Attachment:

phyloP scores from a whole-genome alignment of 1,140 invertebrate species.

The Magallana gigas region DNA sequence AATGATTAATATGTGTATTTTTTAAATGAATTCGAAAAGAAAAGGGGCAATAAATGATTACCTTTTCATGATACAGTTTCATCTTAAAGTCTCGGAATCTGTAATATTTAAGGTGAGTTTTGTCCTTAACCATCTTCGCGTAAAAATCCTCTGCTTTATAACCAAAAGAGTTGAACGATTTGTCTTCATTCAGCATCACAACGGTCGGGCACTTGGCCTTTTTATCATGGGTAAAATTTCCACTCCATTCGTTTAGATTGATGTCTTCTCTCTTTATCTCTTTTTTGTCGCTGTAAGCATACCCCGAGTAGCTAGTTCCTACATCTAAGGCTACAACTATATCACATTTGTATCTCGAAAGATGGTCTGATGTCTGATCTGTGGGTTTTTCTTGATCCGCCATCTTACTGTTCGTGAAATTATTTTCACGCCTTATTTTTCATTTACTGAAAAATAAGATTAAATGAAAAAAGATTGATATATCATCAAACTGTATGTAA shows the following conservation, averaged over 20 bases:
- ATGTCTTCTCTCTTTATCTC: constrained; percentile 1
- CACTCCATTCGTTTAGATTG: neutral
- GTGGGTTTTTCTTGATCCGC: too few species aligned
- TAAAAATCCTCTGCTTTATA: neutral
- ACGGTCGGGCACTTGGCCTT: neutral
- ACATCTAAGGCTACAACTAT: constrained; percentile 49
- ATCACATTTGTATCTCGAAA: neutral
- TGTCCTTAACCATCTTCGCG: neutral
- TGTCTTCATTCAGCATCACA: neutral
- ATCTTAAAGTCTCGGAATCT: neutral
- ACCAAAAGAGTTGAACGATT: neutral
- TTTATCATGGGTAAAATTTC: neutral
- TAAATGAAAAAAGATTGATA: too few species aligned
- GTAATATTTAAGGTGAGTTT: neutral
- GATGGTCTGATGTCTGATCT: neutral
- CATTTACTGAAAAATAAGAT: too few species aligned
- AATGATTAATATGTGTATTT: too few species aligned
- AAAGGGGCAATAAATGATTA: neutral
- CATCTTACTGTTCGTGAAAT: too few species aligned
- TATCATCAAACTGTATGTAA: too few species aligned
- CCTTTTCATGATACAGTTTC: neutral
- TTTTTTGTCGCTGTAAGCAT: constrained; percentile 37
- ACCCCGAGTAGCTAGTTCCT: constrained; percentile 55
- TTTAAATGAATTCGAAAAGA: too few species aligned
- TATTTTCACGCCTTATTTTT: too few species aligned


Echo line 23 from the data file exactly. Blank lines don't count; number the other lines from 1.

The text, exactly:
- CCTTTTCATGATACAGTTTC: neutral